Both Alexa and Google Assistant (and Siri too) now let you review everything they’ve heard you say, and you can easily delete their listening histories. You can also opt out of “manual review” of your voice recordings, as well as set both Alexa and Google Assistant to automatically delete your assistant activity after a set period of time. That said, we’re still paranoid about our smart speakers and displays listening to our every word.
Winner: Tie (and we’re not thrilled about calling anyone a “winner” here)
Best at routines
Both Alexa and Google Assistant let you set up “routines,” which are actions (or a series of actions) triggered by a specific event. You can, for example, set Alexa or Google Assistant to turn on your lights, tell you the weather, and then read the news when you say, “Good morning,” or dim the lights, close your curtains, and turn down the thermostat when you say, “I’m going to bed.”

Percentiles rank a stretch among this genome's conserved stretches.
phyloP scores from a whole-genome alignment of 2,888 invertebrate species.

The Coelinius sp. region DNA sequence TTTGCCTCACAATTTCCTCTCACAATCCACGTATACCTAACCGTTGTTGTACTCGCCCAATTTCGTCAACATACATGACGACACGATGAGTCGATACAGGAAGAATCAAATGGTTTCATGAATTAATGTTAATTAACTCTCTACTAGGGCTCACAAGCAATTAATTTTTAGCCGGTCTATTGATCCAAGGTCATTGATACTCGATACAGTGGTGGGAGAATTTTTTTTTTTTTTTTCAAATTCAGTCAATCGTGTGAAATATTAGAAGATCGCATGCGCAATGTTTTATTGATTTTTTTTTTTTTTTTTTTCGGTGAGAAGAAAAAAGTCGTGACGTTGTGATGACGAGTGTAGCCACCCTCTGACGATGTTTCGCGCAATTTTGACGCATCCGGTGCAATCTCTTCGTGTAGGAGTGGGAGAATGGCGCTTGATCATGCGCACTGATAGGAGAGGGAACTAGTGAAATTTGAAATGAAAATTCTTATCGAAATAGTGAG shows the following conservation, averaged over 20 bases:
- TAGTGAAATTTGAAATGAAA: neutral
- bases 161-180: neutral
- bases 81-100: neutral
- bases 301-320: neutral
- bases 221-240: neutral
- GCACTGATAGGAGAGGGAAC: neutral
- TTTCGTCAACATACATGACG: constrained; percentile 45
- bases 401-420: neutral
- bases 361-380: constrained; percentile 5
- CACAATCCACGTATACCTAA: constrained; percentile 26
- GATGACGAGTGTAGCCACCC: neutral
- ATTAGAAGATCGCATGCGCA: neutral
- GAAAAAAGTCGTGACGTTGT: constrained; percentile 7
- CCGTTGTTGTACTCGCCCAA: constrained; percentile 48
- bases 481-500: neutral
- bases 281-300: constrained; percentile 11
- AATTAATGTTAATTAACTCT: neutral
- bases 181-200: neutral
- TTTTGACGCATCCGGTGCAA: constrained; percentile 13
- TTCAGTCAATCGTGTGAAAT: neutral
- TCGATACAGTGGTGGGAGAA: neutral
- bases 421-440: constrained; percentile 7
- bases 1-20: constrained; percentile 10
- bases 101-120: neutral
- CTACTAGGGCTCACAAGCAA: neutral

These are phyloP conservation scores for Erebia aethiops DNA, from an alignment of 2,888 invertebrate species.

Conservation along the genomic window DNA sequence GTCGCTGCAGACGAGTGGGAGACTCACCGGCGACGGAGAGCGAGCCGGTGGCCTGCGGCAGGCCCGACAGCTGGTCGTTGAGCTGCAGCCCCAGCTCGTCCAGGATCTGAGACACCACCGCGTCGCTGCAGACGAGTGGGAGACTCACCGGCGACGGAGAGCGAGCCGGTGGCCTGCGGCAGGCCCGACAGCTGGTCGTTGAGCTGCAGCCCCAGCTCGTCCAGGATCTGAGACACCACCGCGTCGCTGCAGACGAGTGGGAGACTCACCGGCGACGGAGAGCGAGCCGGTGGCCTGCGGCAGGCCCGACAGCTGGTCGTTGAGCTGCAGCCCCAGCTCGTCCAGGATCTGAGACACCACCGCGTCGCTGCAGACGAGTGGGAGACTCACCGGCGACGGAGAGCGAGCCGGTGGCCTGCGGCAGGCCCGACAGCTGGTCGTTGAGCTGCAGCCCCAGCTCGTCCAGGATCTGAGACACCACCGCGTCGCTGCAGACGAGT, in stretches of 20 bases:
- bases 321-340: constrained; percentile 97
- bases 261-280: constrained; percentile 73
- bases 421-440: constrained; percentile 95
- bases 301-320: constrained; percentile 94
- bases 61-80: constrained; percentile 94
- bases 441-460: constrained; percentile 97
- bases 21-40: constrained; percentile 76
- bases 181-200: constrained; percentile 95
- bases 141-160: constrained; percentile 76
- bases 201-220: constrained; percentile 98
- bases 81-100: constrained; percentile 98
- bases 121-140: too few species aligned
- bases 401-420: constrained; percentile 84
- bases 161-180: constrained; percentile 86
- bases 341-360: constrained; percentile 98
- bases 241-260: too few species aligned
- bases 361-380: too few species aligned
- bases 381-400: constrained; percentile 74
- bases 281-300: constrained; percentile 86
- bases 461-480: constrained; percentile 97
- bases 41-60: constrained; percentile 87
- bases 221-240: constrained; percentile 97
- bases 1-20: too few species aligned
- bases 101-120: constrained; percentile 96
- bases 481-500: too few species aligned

But while both digital assistants boast a wide variety of actions for a given routine, Alexa gets the nod for the most diverse group of triggers. While Google Assistant’s triggers are pretty much limited to voice commands, Alexa’s routines can be triggered by your location (for example, when you leave work or arrive home), an alarm being dismissed, the time of day (either a specific time, or sunrise or sunset), or the press of an Echo ButtonRemove non-product link.
Winner: Amazon Echo
Best digital photo frame features
After you warm up to your first smart speaker, you’ll eventually get around to snagging a smart display—and once you do, you’ll quickly find that one of your favorite smart display features is its ability to double as a digital photo frame.